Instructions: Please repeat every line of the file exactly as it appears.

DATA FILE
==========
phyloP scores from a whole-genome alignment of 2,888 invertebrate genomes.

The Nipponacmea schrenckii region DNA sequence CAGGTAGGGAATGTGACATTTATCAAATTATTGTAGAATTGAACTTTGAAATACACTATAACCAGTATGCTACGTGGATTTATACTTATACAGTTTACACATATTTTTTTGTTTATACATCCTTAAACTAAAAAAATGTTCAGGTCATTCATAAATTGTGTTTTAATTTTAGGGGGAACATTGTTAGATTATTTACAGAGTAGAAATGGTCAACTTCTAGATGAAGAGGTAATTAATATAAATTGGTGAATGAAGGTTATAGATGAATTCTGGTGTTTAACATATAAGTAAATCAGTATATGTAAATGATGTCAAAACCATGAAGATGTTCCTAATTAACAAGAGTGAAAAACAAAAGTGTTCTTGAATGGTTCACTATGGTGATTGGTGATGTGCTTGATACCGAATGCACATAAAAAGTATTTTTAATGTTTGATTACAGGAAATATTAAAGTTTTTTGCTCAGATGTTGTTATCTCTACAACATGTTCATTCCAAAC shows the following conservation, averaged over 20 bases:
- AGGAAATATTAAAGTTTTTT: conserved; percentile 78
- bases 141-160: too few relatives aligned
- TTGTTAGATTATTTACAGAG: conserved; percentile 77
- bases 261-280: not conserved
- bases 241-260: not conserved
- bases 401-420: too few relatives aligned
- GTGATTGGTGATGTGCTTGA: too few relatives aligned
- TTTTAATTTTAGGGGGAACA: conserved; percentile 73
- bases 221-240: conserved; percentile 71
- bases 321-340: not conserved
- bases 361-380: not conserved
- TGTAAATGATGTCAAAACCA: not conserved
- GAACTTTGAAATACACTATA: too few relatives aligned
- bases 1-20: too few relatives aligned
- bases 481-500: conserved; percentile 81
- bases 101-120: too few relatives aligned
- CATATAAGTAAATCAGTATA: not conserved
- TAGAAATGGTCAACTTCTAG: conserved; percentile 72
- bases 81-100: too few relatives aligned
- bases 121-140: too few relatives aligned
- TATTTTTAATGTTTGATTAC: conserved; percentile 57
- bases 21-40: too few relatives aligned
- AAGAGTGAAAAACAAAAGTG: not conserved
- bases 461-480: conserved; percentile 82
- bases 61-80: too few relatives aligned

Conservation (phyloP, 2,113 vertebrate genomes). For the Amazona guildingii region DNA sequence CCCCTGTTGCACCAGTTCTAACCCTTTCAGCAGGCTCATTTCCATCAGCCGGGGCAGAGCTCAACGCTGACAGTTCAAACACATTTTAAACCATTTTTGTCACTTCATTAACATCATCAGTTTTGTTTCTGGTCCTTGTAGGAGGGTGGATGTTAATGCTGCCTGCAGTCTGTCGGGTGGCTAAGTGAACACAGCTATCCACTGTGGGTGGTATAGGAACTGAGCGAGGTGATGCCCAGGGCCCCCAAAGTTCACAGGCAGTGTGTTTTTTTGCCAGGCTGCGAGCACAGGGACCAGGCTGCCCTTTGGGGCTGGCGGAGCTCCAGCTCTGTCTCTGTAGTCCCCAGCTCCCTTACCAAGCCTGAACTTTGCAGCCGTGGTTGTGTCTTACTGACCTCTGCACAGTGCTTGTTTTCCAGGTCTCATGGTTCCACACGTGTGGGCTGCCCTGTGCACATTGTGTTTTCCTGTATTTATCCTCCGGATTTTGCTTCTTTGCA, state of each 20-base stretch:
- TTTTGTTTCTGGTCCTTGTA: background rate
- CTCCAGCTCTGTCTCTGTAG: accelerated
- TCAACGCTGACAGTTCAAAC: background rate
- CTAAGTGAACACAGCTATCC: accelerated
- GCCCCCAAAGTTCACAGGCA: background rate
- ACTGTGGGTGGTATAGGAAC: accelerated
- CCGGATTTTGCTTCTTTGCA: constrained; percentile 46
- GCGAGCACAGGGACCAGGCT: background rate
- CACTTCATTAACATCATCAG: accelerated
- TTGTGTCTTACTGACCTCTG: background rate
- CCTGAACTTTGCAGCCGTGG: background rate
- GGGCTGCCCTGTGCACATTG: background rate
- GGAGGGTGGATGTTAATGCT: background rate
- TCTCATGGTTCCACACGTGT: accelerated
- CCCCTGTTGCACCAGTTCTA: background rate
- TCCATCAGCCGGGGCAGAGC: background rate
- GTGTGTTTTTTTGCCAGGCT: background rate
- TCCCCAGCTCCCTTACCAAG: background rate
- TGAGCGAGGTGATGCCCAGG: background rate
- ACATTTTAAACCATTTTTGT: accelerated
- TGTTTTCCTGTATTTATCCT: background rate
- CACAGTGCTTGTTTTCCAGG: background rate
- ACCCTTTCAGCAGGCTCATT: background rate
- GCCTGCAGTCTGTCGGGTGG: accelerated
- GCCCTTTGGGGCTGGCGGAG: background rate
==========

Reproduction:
phyloP scores from a whole-genome alignment of 2,888 invertebrate genomes.

The Nipponacmea schrenckii region DNA sequence CAGGTAGGGAATGTGACATTTATCAAATTATTGTAGAATTGAACTTTGAAATACACTATAACCAGTATGCTACGTGGATTTATACTTATACAGTTTACACATATTTTTTTGTTTATACATCCTTAAACTAAAAAAATGTTCAGGTCATTCATAAATTGTGTTTTAATTTTAGGGGGAACATTGTTAGATTATTTACAGAGTAGAAATGGTCAACTTCTAGATGAAGAGGTAATTAATATAAATTGGTGAATGAAGGTTATAGATGAATTCTGGTGTTTAACATATAAGTAAATCAGTATATGTAAATGATGTCAAAACCATGAAGATGTTCCTAATTAACAAGAGTGAAAAACAAAAGTGTTCTTGAATGGTTCACTATGGTGATTGGTGATGTGCTTGATACCGAATGCACATAAAAAGTATTTTTAATGTTTGATTACAGGAAATATTAAAGTTTTTTGCTCAGATGTTGTTATCTCTACAACATGTTCATTCCAAAC shows the following conservation, averaged over 20 bases:
- AGGAAATATTAAAGTTTTTT: conserved; percentile 78
- bases 141-160: too few relatives aligned
- TTGTTAGATTATTTACAGAG: conserved; percentile 77
- bases 261-280: not conserved
- bases 241-260: not conserved
- bases 401-420: too few relatives aligned
- GTGATTGGTGATGTGCTTGA: too few relatives aligned
- TTTTAATTTTAGGGGGAACA: conserved; percentile 73
- bases 221-240: conserved; percentile 71
- bases 321-340: not conserved
- bases 361-380: not conserved
- TGTAAATGATGTCAAAACCA: not conserved
- GAACTTTGAAATACACTATA: too few relatives aligned
- bases 1-20: too few relatives aligned
- bases 481-500: conserved; percentile 81
- bases 101-120: too few relatives aligned
- CATATAAGTAAATCAGTATA: not conserved
- TAGAAATGGTCAACTTCTAG: conserved; percentile 72
- bases 81-100: too few relatives aligned
- bases 121-140: too few relatives aligned
- TATTTTTAATGTTTGATTAC: conserved; percentile 57
- bases 21-40: too few relatives aligned
- AAGAGTGAAAAACAAAAGTG: not conserved
- bases 461-480: conserved; percentile 82
- bases 61-80: too few relatives aligned

Conservation (phyloP, 2,113 vertebrate genomes). For the Amazona guildingii region DNA sequence CCCCTGTTGCACCAGTTCTAACCCTTTCAGCAGGCTCATTTCCATCAGCCGGGGCAGAGCTCAACGCTGACAGTTCAAACACATTTTAAACCATTTTTGTCACTTCATTAACATCATCAGTTTTGTTTCTGGTCCTTGTAGGAGGGTGGATGTTAATGCTGCCTGCAGTCTGTCGGGTGGCTAAGTGAACACAGCTATCCACTGTGGGTGGTATAGGAACTGAGCGAGGTGATGCCCAGGGCCCCCAAAGTTCACAGGCAGTGTGTTTTTTTGCCAGGCTGCGAGCACAGGGACCAGGCTGCCCTTTGGGGCTGGCGGAGCTCCAGCTCTGTCTCTGTAGTCCCCAGCTCCCTTACCAAGCCTGAACTTTGCAGCCGTGGTTGTGTCTTACTGACCTCTGCACAGTGCTTGTTTTCCAGGTCTCATGGTTCCACACGTGTGGGCTGCCCTGTGCACATTGTGTTTTCCTGTATTTATCCTCCGGATTTTGCTTCTTTGCA, state of each 20-base stretch:
- TTTTGTTTCTGGTCCTTGTA: background rate
- CTCCAGCTCTGTCTCTGTAG: accelerated
- TCAACGCTGACAGTTCAAAC: background rate
- CTAAGTGAACACAGCTATCC: accelerated
- GCCCCCAAAGTTCACAGGCA: background rate
- ACTGTGGGTGGTATAGGAAC: accelerated
- CCGGATTTTGCTTCTTTGCA: constrained; percentile 46
- GCGAGCACAGGGACCAGGCT: background rate
- CACTTCATTAACATCATCAG: accelerated
- TTGTGTCTTACTGACCTCTG: background rate
- CCTGAACTTTGCAGCCGTGG: background rate
- GGGCTGCCCTGTGCACATTG: background rate
- GGAGGGTGGATGTTAATGCT: background rate
- TCTCATGGTTCCACACGTGT: accelerated
- CCCCTGTTGCACCAGTTCTA: background rate
- TCCATCAGCCGGGGCAGAGC: background rate
- GTGTGTTTTTTTGCCAGGCT: background rate
- TCCCCAGCTCCCTTACCAAG: background rate
- TGAGCGAGGTGATGCCCAGG: background rate
- ACATTTTAAACCATTTTTGT: accelerated
- TGTTTTCCTGTATTTATCCT: background rate
- CACAGTGCTTGTTTTCCAGG: background rate
- ACCCTTTCAGCAGGCTCATT: background rate
- GCCTGCAGTCTGTCGGGTGG: accelerated
- GCCCTTTGGGGCTGGCGGAG: background rate